Experience | People | Services




Ex parte Advantage Resourcing, Inc.

Circuit Court of Mobile County, Alabama (April 20, 2012)


The Alabama Court of Civil Appeals recently held that an employee who suffered a slip and fall accident while returning to the employers shop, after retrieving his two-way radio from his personal vehicle, suffered a compensable injury.


The employee, Hennon Hollinghead, reported to his customary place of work (shop) on the day of his accident and injury.  After arriving at his normal arrival time, Hollinghead entered the shop by using a walkway extending from a nearby parking lot to the shop.  Hollinghead testified that “everybody” at his work place used the walkway.


Hollinghead had left his portable two-way radio unit in his motor vehicle.  He returned to the parking lot to retrieve it.  As he again used the walkway headed toward the shop, Hollinghead slipped on a piece of PVC piping.  He fell on his back and right side and began to experience immediate, debilitating pain.


At the direction of his employer, Hollinghead was treated by Dr. William Patton, an orthopedic specialist.  After obtaining X-ray images and performing a physical examination, Dr. Patton initially believed that Hollinghead’s neck pain stemmed from arthritis.  Dr. Patton ordered an MRI.  The MRI revealed foraminal stenosis (degenerative narrowing of nerve conduits) and an accumulation of fluid in the neck.  Dr. Patton referred Hollinghead to Dr. Kevin  Donahoe, an orthopedic surgeon.


Dr. Donahoe performed additional testing, including a nerve-conduction study, which revealed that Hollinghead had nerve root pressure near the 5th and 6th cervical vertebrae.  Dr. Donahoe recommended that Hollinghead undergo a corpectomy to remove impinging vertebral disks in the cervical spine in order to alleviate pressure on the spinal cord and affected nerve roots. The employer declined authorization of this surgery contending that Hollinghead’s injury did not arise out of  his employment.  After a hearing, the trial court ordered the employer to pay medical and temporary-total-disability benefits to Hollinghead and to approve the surgical procedure.  The employer appealed the trial court’s ruling.  The Court of Civil Appeals considered the employer’s appeal as a Petition for Writ of Mandamus.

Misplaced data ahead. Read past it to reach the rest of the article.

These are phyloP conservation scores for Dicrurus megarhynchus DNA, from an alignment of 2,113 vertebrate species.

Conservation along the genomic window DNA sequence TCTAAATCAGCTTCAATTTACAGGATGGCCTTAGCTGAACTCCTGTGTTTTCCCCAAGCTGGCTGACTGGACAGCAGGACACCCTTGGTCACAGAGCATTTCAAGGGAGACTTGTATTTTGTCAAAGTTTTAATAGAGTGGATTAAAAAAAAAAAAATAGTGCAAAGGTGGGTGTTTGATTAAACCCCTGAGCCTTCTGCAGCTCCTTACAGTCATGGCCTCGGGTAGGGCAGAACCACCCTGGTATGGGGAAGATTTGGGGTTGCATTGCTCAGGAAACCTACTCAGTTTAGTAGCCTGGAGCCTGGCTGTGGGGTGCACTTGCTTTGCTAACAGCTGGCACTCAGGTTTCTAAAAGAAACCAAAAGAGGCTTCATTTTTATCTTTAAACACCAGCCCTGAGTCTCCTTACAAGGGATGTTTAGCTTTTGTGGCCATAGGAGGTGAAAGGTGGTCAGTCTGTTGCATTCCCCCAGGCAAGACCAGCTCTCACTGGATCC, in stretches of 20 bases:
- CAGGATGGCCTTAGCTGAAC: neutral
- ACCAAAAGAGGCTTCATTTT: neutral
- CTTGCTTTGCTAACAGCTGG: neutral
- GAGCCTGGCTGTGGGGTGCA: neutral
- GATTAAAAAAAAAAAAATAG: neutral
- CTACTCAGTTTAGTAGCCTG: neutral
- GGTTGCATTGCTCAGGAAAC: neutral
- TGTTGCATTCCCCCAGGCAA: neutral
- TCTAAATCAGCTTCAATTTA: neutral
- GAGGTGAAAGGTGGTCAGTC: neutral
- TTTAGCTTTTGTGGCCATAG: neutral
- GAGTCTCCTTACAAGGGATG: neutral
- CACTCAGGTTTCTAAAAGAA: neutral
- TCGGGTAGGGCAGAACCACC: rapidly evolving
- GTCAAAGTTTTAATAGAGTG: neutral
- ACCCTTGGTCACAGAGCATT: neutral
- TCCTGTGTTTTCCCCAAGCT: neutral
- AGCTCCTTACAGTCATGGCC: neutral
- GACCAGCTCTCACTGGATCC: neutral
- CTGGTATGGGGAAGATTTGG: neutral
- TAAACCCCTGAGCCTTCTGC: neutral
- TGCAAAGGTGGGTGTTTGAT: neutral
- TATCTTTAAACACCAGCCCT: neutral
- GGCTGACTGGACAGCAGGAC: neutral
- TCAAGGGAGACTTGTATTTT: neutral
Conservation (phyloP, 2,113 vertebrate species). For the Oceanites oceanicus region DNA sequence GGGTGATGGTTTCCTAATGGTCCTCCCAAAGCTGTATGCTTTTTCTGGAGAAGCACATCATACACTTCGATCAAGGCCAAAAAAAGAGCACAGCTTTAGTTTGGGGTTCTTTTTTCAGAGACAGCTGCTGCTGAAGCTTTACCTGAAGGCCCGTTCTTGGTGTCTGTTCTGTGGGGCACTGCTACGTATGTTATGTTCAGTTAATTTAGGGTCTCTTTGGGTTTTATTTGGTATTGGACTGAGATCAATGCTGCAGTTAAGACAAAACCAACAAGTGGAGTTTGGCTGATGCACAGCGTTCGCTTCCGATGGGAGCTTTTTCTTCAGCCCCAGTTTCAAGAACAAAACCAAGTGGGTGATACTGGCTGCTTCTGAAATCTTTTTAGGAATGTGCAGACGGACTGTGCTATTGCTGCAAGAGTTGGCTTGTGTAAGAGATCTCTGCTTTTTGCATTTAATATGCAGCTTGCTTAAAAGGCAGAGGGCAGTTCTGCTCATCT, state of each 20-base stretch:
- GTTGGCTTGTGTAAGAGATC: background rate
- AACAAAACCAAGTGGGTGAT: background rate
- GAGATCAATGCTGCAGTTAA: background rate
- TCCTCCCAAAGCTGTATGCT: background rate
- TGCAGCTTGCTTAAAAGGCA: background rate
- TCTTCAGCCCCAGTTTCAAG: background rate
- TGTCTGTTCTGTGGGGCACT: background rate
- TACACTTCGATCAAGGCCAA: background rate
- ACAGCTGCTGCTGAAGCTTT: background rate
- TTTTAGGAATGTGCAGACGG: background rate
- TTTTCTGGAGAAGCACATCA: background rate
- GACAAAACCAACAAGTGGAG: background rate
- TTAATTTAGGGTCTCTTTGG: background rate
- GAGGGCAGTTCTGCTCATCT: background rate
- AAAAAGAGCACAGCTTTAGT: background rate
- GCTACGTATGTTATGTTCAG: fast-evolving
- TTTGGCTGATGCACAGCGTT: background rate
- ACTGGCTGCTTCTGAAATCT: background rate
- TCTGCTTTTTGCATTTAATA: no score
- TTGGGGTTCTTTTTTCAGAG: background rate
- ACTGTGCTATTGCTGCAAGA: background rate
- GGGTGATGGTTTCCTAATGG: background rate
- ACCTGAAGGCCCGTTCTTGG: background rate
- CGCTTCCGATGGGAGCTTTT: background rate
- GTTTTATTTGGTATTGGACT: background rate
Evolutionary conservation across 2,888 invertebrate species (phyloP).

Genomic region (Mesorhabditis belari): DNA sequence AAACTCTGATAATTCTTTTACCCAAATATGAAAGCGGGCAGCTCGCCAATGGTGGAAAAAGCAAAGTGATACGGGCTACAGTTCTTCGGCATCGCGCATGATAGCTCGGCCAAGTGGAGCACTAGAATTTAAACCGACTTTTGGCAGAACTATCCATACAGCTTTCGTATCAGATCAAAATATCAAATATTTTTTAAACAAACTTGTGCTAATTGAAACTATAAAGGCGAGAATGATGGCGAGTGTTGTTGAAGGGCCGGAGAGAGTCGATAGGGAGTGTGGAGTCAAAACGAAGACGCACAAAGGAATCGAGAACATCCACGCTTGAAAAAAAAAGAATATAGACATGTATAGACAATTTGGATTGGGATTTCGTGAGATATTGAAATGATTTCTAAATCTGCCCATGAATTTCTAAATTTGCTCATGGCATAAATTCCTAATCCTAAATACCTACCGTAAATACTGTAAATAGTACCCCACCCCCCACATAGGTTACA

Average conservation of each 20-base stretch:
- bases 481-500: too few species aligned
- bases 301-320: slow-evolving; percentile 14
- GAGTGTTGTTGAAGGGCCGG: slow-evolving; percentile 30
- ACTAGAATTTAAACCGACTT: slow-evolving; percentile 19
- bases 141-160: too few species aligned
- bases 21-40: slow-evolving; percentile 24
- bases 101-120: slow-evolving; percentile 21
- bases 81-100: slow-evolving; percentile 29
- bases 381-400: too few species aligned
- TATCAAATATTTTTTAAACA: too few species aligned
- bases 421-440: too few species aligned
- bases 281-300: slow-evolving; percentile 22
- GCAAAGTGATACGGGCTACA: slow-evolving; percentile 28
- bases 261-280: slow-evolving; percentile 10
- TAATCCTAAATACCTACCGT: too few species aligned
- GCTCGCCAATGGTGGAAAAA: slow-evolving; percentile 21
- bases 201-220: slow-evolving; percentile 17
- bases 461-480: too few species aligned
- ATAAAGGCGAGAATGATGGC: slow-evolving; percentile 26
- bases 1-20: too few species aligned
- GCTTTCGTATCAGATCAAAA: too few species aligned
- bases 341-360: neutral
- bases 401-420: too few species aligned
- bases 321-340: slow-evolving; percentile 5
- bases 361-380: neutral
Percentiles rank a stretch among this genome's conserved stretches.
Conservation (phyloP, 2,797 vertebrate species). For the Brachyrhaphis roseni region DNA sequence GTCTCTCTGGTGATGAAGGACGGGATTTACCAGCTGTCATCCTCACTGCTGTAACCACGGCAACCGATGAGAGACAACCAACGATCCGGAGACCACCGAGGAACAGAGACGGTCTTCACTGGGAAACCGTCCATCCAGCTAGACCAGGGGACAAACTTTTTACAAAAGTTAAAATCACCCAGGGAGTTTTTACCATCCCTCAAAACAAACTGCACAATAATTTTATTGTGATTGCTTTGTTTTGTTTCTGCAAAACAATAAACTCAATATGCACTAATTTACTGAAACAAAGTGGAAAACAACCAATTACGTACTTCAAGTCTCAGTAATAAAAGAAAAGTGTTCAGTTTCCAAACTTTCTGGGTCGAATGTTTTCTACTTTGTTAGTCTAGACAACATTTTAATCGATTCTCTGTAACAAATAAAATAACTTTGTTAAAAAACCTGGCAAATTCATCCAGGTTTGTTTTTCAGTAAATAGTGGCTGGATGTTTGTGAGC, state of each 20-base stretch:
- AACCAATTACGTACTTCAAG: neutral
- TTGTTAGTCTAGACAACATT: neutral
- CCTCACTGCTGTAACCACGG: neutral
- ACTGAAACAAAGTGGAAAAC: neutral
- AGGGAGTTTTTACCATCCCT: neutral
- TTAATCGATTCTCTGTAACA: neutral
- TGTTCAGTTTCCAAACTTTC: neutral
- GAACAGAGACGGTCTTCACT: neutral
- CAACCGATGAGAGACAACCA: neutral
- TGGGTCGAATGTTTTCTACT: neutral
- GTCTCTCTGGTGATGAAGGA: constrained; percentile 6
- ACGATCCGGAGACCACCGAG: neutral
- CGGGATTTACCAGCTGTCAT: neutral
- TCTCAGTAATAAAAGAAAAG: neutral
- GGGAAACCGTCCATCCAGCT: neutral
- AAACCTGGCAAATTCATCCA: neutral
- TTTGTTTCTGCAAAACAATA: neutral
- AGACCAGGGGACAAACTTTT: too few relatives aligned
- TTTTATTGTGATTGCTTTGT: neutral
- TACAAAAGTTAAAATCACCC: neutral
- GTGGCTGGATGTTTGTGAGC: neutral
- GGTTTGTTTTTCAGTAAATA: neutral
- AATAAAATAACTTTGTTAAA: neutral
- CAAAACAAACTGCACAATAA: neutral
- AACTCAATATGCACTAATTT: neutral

The Court of Civil Appeals denied the employer’s Petition for Writ of Mandamus.  In doing so, the Court of Civil Appeals cited to facts of Hollinghead’s fall to support its decision.  At the time of his fall, Hollinghead was in the process of returning to the shop, i.e., “the place where the employee reported at the start of each of his work days.”  Hollinghead’s fall occurred after he had gone to his vehicle to retrieve a two-way radio, which no party disputed was a tool of Hollinghead’s work.  The walkway where the fall occurred was used by other employees.  Hollinghead’s fall stemmed from a PVC pipe that had been allowed to remain in close proximity to the walkway leading to the shop at which Hollinghead and his co-workers were to report to work each day.  The Court of Civil Appeals cited to prior holdings which have held that an employee is covered by the Act for a reasonable time, space, and opportunity before and after he is at or near his place of employment.


The Court of Civil Appeals denied the employer’s Petition for Writ of Mandamus and held that the trial court’s order awarding medical and temporary-total-disability benefits was not to be disturbed.


I hope you have found the above summary helpful and informative.  If you have any questions or would like copies of the cases referenced in this letter, please feel free to give me a call.

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